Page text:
UPDATE: Houston Mayor Sylvester Turner announced Monday that the city will keep subsidies for homeowners' associations that contract with private haulers, despite a prior proposal to eliminate such subsidies.
When Turner suggested that the subsidies be eliminated — in an effort to save the city $3.5 million annually — the homeowners' associations warned they would just switch to city collection which would backfire on the budget.
Turner will now look to other solutions to close a $160 million gap in the city's budget for fiscal year 2017.
- Houston residents who arrange trash service through a civic association may lose the subsidy that they currently receive for doing so—an idea of Mayor Sylvester Turner to help balance the city's budget. For the Westchester subdivision, this would mean paying $18 rather than $12 a month for trash collection, according to resident John DeFilippo of that community’s homeowners' association.
- DeFilippo believes without the subsidy, many homeowners' associations would revert back to the city’s collection and that it would actually further tax the city. But Turner claims the plan would save Houston $3.5 million.
- Council member Greg Travis plans to amend the budget in his district to restore the sponsorship, should the funding dissolve.
Municipalities with their own financial struggles are often reluctant to offer trash subsidies, whether it means putting some of the burden back on residents or the industry. But it's not always the best move. Honolulu received backlash in a similar situation, and as a result, recyclers will soon receive annual subsidies of up to $600,000 a year, despite a veto from city Mayor Kirk Caldwell.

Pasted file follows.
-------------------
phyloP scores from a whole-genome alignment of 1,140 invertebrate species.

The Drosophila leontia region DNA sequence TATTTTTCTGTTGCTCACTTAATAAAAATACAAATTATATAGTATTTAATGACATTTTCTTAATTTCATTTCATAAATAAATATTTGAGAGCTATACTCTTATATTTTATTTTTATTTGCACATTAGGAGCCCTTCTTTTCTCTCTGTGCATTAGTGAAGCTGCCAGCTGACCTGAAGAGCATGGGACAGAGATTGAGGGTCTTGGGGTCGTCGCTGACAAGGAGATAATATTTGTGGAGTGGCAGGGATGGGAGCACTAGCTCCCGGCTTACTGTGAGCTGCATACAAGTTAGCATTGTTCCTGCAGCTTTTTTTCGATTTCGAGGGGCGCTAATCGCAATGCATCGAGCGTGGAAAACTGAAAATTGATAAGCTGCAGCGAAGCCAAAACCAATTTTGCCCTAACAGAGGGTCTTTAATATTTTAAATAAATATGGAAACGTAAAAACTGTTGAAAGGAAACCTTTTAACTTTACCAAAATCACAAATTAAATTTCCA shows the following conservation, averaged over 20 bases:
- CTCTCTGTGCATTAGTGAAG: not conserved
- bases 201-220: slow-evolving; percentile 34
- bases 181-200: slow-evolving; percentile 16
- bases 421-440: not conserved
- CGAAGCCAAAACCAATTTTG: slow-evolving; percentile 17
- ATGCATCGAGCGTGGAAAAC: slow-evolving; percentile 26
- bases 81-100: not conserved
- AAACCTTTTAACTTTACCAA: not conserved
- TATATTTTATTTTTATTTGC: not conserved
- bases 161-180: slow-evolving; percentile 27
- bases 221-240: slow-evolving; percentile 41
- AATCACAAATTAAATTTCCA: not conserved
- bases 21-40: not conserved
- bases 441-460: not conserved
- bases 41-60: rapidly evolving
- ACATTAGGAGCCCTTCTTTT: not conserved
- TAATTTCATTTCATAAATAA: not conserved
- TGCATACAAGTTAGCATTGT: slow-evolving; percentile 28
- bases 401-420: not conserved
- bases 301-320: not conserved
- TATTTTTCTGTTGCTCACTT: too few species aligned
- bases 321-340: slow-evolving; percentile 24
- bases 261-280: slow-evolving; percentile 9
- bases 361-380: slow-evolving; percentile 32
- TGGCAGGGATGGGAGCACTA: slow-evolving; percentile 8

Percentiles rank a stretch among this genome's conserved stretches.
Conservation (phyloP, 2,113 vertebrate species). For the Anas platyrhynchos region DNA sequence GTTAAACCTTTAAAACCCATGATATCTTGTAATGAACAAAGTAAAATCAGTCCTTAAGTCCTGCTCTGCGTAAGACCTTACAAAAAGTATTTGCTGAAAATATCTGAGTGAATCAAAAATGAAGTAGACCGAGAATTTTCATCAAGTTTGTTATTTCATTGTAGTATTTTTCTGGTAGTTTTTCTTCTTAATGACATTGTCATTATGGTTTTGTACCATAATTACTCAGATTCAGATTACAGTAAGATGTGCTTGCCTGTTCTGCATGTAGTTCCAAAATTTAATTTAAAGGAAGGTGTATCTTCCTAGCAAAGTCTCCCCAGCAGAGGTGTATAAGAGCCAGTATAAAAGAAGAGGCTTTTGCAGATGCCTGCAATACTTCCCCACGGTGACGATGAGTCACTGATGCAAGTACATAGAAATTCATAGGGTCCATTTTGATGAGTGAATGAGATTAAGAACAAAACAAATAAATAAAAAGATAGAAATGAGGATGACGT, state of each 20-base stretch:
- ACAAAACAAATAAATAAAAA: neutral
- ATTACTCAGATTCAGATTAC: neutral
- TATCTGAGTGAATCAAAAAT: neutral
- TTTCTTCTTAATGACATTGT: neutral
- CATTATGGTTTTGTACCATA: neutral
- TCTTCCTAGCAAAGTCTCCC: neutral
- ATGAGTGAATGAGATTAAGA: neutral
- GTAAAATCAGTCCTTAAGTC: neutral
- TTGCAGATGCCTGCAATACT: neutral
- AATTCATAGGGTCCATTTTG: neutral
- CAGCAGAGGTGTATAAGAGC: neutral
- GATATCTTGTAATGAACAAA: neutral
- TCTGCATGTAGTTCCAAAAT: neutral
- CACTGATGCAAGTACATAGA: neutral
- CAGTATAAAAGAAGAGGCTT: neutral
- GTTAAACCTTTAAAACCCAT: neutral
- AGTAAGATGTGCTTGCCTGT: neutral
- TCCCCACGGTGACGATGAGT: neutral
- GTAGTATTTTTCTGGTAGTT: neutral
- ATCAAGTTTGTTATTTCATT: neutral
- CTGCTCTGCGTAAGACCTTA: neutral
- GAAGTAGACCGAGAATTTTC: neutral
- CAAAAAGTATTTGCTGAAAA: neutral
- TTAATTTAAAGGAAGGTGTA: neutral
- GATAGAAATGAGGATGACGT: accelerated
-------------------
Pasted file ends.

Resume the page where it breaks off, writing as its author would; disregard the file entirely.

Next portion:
Ohio's Upper Arlington City Council was also looking to rescind a trash service subsidy that would have significantly hiked residents’ costs from $40 to $64 a month, an idea that fielded both pro and con arguments.
Meanwhile, trash is not cheap—at least not taking care of it. Smart-thinking municipalities are getting resourceful. Some are going out and getting the subsidies for themselves, and it will be interesting to see if savings will be passed to the community. Others have tried funding models that have ended up having positive impacts beyond money savings. One Maine town reports a pay-as-you throw model not only generated $46,569 in disposal fee savings, but diverted 56% from the landfill.
It has yet to be seen how pulling back on the subsidy in Houston would play out. But, said Turner, "If they are saying...if you take it away, then yeah, we’re going to turn to your city service and end up costing us more, absolutely, then I will drop it, and we’ll find some other place to get the money," as reported in Houston Public Media.